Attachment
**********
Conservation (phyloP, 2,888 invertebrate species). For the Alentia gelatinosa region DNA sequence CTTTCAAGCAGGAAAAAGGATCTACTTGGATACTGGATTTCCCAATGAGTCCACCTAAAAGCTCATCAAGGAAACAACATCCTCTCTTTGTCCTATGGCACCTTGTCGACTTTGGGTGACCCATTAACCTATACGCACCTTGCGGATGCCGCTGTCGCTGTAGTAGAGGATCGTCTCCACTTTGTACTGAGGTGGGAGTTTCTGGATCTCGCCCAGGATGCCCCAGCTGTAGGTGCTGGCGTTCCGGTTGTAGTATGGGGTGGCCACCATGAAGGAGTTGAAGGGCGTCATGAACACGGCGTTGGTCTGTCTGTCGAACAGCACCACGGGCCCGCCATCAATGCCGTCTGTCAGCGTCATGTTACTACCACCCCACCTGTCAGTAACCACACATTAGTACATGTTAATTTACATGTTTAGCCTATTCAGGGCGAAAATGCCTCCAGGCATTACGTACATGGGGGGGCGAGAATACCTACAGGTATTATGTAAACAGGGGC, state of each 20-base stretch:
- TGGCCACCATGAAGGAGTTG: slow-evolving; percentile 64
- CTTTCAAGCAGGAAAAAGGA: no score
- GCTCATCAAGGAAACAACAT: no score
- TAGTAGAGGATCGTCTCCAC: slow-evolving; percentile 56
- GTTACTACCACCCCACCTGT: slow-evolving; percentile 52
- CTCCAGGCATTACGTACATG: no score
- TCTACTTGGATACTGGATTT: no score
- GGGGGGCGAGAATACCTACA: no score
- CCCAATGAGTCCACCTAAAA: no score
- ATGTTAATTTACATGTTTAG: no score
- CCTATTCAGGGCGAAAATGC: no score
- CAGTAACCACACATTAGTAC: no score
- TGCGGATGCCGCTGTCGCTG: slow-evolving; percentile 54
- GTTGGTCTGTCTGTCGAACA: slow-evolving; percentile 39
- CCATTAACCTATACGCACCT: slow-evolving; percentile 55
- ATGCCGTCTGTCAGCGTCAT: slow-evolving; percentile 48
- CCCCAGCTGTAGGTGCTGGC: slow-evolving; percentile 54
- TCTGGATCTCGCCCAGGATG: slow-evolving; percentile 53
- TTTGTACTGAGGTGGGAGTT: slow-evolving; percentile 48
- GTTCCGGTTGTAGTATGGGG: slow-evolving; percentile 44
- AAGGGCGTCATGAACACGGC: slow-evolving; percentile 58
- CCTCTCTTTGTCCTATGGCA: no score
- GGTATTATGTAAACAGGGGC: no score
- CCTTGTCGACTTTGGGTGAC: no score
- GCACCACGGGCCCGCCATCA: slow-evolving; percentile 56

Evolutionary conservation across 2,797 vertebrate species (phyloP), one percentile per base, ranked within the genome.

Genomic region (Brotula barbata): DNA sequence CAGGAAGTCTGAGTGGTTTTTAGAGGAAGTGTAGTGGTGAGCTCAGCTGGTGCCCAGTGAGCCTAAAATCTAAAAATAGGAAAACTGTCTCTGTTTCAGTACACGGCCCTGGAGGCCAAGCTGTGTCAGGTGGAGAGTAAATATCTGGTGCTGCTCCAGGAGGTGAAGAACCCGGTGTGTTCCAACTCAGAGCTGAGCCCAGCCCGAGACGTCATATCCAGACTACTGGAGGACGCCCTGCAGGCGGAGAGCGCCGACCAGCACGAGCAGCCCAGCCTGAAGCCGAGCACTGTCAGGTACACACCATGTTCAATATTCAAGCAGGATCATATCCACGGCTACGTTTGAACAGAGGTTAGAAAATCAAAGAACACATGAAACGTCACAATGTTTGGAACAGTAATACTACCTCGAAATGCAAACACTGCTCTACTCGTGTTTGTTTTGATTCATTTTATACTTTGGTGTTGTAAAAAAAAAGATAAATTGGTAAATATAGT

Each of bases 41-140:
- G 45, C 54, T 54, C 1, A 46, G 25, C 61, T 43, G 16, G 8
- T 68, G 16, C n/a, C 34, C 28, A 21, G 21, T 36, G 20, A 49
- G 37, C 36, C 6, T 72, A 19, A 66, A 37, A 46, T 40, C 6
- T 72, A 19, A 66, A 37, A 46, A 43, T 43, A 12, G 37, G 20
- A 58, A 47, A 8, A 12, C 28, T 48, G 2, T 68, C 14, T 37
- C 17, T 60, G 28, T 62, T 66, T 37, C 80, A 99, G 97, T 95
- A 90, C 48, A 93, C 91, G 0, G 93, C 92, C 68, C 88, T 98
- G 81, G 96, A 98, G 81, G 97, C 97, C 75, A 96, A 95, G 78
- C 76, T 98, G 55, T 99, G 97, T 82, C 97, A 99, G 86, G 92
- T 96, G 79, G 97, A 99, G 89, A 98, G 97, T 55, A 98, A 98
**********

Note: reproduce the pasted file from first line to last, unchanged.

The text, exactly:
Conservation (phyloP, 2,888 invertebrate species). For the Alentia gelatinosa region DNA sequence CTTTCAAGCAGGAAAAAGGATCTACTTGGATACTGGATTTCCCAATGAGTCCACCTAAAAGCTCATCAAGGAAACAACATCCTCTCTTTGTCCTATGGCACCTTGTCGACTTTGGGTGACCCATTAACCTATACGCACCTTGCGGATGCCGCTGTCGCTGTAGTAGAGGATCGTCTCCACTTTGTACTGAGGTGGGAGTTTCTGGATCTCGCCCAGGATGCCCCAGCTGTAGGTGCTGGCGTTCCGGTTGTAGTATGGGGTGGCCACCATGAAGGAGTTGAAGGGCGTCATGAACACGGCGTTGGTCTGTCTGTCGAACAGCACCACGGGCCCGCCATCAATGCCGTCTGTCAGCGTCATGTTACTACCACCCCACCTGTCAGTAACCACACATTAGTACATGTTAATTTACATGTTTAGCCTATTCAGGGCGAAAATGCCTCCAGGCATTACGTACATGGGGGGGCGAGAATACCTACAGGTATTATGTAAACAGGGGC, state of each 20-base stretch:
- TGGCCACCATGAAGGAGTTG: slow-evolving; percentile 64
- CTTTCAAGCAGGAAAAAGGA: no score
- GCTCATCAAGGAAACAACAT: no score
- TAGTAGAGGATCGTCTCCAC: slow-evolving; percentile 56
- GTTACTACCACCCCACCTGT: slow-evolving; percentile 52
- CTCCAGGCATTACGTACATG: no score
- TCTACTTGGATACTGGATTT: no score
- GGGGGGCGAGAATACCTACA: no score
- CCCAATGAGTCCACCTAAAA: no score
- ATGTTAATTTACATGTTTAG: no score
- CCTATTCAGGGCGAAAATGC: no score
- CAGTAACCACACATTAGTAC: no score
- TGCGGATGCCGCTGTCGCTG: slow-evolving; percentile 54
- GTTGGTCTGTCTGTCGAACA: slow-evolving; percentile 39
- CCATTAACCTATACGCACCT: slow-evolving; percentile 55
- ATGCCGTCTGTCAGCGTCAT: slow-evolving; percentile 48
- CCCCAGCTGTAGGTGCTGGC: slow-evolving; percentile 54
- TCTGGATCTCGCCCAGGATG: slow-evolving; percentile 53
- TTTGTACTGAGGTGGGAGTT: slow-evolving; percentile 48
- GTTCCGGTTGTAGTATGGGG: slow-evolving; percentile 44
- AAGGGCGTCATGAACACGGC: slow-evolving; percentile 58
- CCTCTCTTTGTCCTATGGCA: no score
- GGTATTATGTAAACAGGGGC: no score
- CCTTGTCGACTTTGGGTGAC: no score
- GCACCACGGGCCCGCCATCA: slow-evolving; percentile 56

Evolutionary conservation across 2,797 vertebrate species (phyloP), one percentile per base, ranked within the genome.

Genomic region (Brotula barbata): DNA sequence CAGGAAGTCTGAGTGGTTTTTAGAGGAAGTGTAGTGGTGAGCTCAGCTGGTGCCCAGTGAGCCTAAAATCTAAAAATAGGAAAACTGTCTCTGTTTCAGTACACGGCCCTGGAGGCCAAGCTGTGTCAGGTGGAGAGTAAATATCTGGTGCTGCTCCAGGAGGTGAAGAACCCGGTGTGTTCCAACTCAGAGCTGAGCCCAGCCCGAGACGTCATATCCAGACTACTGGAGGACGCCCTGCAGGCGGAGAGCGCCGACCAGCACGAGCAGCCCAGCCTGAAGCCGAGCACTGTCAGGTACACACCATGTTCAATATTCAAGCAGGATCATATCCACGGCTACGTTTGAACAGAGGTTAGAAAATCAAAGAACACATGAAACGTCACAATGTTTGGAACAGTAATACTACCTCGAAATGCAAACACTGCTCTACTCGTGTTTGTTTTGATTCATTTTATACTTTGGTGTTGTAAAAAAAAAGATAAATTGGTAAATATAGT

Each of bases 41-140:
- G 45, C 54, T 54, C 1, A 46, G 25, C 61, T 43, G 16, G 8
- T 68, G 16, C n/a, C 34, C 28, A 21, G 21, T 36, G 20, A 49
- G 37, C 36, C 6, T 72, A 19, A 66, A 37, A 46, T 40, C 6
- T 72, A 19, A 66, A 37, A 46, A 43, T 43, A 12, G 37, G 20
- A 58, A 47, A 8, A 12, C 28, T 48, G 2, T 68, C 14, T 37
- C 17, T 60, G 28, T 62, T 66, T 37, C 80, A 99, G 97, T 95
- A 90, C 48, A 93, C 91, G 0, G 93, C 92, C 68, C 88, T 98
- G 81, G 96, A 98, G 81, G 97, C 97, C 75, A 96, A 95, G 78
- C 76, T 98, G 55, T 99, G 97, T 82, C 97, A 99, G 86, G 92
- T 96, G 79, G 97, A 99, G 89, A 98, G 97, T 55, A 98, A 98